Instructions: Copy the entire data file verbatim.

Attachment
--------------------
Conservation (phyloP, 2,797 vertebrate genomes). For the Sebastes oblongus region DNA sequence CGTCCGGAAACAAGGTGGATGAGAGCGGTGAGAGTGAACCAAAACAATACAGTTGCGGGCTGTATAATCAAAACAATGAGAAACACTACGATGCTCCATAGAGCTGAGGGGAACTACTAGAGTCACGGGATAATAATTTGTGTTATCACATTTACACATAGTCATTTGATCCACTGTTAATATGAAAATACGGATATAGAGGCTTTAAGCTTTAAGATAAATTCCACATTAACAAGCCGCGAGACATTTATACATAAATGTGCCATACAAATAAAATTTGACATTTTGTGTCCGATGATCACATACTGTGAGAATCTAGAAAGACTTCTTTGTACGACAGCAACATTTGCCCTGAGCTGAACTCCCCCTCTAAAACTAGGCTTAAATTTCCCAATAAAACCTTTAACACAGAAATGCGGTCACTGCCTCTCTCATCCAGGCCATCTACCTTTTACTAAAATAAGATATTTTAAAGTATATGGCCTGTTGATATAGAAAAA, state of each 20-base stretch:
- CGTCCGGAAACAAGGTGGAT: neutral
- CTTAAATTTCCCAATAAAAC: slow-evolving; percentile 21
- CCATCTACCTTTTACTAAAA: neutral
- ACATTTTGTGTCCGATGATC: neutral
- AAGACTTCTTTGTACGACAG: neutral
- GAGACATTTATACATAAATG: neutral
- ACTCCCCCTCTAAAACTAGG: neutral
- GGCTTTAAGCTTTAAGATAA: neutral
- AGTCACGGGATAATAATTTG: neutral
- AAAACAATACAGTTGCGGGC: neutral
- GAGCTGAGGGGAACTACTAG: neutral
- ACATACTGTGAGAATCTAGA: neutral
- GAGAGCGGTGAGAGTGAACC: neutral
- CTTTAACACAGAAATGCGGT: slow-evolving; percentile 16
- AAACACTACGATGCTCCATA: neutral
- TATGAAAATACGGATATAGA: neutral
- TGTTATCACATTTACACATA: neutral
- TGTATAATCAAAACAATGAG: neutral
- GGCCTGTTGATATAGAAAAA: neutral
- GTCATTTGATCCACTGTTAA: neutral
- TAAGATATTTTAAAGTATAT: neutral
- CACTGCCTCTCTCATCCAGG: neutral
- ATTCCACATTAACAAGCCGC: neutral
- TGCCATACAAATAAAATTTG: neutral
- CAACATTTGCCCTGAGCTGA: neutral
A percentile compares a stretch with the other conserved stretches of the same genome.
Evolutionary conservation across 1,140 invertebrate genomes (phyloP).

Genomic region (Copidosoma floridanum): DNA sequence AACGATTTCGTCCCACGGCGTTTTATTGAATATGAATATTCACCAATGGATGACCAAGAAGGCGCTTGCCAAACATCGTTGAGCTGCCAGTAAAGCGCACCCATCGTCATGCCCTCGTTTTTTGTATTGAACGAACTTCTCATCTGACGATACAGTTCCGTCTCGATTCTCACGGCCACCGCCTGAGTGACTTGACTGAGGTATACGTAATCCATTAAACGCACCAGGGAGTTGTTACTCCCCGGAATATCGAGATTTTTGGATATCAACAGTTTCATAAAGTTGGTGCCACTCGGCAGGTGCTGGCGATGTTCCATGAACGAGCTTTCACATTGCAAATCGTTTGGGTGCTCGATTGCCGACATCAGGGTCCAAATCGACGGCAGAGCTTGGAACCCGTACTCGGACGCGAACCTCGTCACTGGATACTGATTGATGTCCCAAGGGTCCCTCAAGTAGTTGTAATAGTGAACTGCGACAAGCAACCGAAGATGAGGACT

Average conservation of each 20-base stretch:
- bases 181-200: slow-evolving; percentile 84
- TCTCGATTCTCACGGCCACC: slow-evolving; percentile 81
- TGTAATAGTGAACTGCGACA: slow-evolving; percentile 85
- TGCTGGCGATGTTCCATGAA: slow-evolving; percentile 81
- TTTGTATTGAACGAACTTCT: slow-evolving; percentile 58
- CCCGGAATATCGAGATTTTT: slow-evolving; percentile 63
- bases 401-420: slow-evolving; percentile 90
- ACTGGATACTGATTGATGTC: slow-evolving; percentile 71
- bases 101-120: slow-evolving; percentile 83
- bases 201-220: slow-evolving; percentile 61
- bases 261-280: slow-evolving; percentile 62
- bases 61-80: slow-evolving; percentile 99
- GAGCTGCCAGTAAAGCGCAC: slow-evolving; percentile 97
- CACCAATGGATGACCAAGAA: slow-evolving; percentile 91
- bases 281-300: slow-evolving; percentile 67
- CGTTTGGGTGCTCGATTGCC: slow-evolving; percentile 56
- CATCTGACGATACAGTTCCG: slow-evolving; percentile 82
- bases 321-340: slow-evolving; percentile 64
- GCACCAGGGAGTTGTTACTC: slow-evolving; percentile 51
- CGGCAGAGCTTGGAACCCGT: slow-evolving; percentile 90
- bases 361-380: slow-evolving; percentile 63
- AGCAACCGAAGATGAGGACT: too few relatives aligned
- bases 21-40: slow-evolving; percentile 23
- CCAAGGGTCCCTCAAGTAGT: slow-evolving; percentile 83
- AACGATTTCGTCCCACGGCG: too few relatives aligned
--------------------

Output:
Conservation (phyloP, 2,797 vertebrate genomes). For the Sebastes oblongus region DNA sequence CGTCCGGAAACAAGGTGGATGAGAGCGGTGAGAGTGAACCAAAACAATACAGTTGCGGGCTGTATAATCAAAACAATGAGAAACACTACGATGCTCCATAGAGCTGAGGGGAACTACTAGAGTCACGGGATAATAATTTGTGTTATCACATTTACACATAGTCATTTGATCCACTGTTAATATGAAAATACGGATATAGAGGCTTTAAGCTTTAAGATAAATTCCACATTAACAAGCCGCGAGACATTTATACATAAATGTGCCATACAAATAAAATTTGACATTTTGTGTCCGATGATCACATACTGTGAGAATCTAGAAAGACTTCTTTGTACGACAGCAACATTTGCCCTGAGCTGAACTCCCCCTCTAAAACTAGGCTTAAATTTCCCAATAAAACCTTTAACACAGAAATGCGGTCACTGCCTCTCTCATCCAGGCCATCTACCTTTTACTAAAATAAGATATTTTAAAGTATATGGCCTGTTGATATAGAAAAA, state of each 20-base stretch:
- CGTCCGGAAACAAGGTGGAT: neutral
- CTTAAATTTCCCAATAAAAC: slow-evolving; percentile 21
- CCATCTACCTTTTACTAAAA: neutral
- ACATTTTGTGTCCGATGATC: neutral
- AAGACTTCTTTGTACGACAG: neutral
- GAGACATTTATACATAAATG: neutral
- ACTCCCCCTCTAAAACTAGG: neutral
- GGCTTTAAGCTTTAAGATAA: neutral
- AGTCACGGGATAATAATTTG: neutral
- AAAACAATACAGTTGCGGGC: neutral
- GAGCTGAGGGGAACTACTAG: neutral
- ACATACTGTGAGAATCTAGA: neutral
- GAGAGCGGTGAGAGTGAACC: neutral
- CTTTAACACAGAAATGCGGT: slow-evolving; percentile 16
- AAACACTACGATGCTCCATA: neutral
- TATGAAAATACGGATATAGA: neutral
- TGTTATCACATTTACACATA: neutral
- TGTATAATCAAAACAATGAG: neutral
- GGCCTGTTGATATAGAAAAA: neutral
- GTCATTTGATCCACTGTTAA: neutral
- TAAGATATTTTAAAGTATAT: neutral
- CACTGCCTCTCTCATCCAGG: neutral
- ATTCCACATTAACAAGCCGC: neutral
- TGCCATACAAATAAAATTTG: neutral
- CAACATTTGCCCTGAGCTGA: neutral
A percentile compares a stretch with the other conserved stretches of the same genome.
Evolutionary conservation across 1,140 invertebrate genomes (phyloP).

Genomic region (Copidosoma floridanum): DNA sequence AACGATTTCGTCCCACGGCGTTTTATTGAATATGAATATTCACCAATGGATGACCAAGAAGGCGCTTGCCAAACATCGTTGAGCTGCCAGTAAAGCGCACCCATCGTCATGCCCTCGTTTTTTGTATTGAACGAACTTCTCATCTGACGATACAGTTCCGTCTCGATTCTCACGGCCACCGCCTGAGTGACTTGACTGAGGTATACGTAATCCATTAAACGCACCAGGGAGTTGTTACTCCCCGGAATATCGAGATTTTTGGATATCAACAGTTTCATAAAGTTGGTGCCACTCGGCAGGTGCTGGCGATGTTCCATGAACGAGCTTTCACATTGCAAATCGTTTGGGTGCTCGATTGCCGACATCAGGGTCCAAATCGACGGCAGAGCTTGGAACCCGTACTCGGACGCGAACCTCGTCACTGGATACTGATTGATGTCCCAAGGGTCCCTCAAGTAGTTGTAATAGTGAACTGCGACAAGCAACCGAAGATGAGGACT

Average conservation of each 20-base stretch:
- bases 181-200: slow-evolving; percentile 84
- TCTCGATTCTCACGGCCACC: slow-evolving; percentile 81
- TGTAATAGTGAACTGCGACA: slow-evolving; percentile 85
- TGCTGGCGATGTTCCATGAA: slow-evolving; percentile 81
- TTTGTATTGAACGAACTTCT: slow-evolving; percentile 58
- CCCGGAATATCGAGATTTTT: slow-evolving; percentile 63
- bases 401-420: slow-evolving; percentile 90
- ACTGGATACTGATTGATGTC: slow-evolving; percentile 71
- bases 101-120: slow-evolving; percentile 83
- bases 201-220: slow-evolving; percentile 61
- bases 261-280: slow-evolving; percentile 62
- bases 61-80: slow-evolving; percentile 99
- GAGCTGCCAGTAAAGCGCAC: slow-evolving; percentile 97
- CACCAATGGATGACCAAGAA: slow-evolving; percentile 91
- bases 281-300: slow-evolving; percentile 67
- CGTTTGGGTGCTCGATTGCC: slow-evolving; percentile 56
- CATCTGACGATACAGTTCCG: slow-evolving; percentile 82
- bases 321-340: slow-evolving; percentile 64
- GCACCAGGGAGTTGTTACTC: slow-evolving; percentile 51
- CGGCAGAGCTTGGAACCCGT: slow-evolving; percentile 90
- bases 361-380: slow-evolving; percentile 63
- AGCAACCGAAGATGAGGACT: too few relatives aligned
- bases 21-40: slow-evolving; percentile 23
- CCAAGGGTCCCTCAAGTAGT: slow-evolving; percentile 83
- AACGATTTCGTCCCACGGCG: too few relatives aligned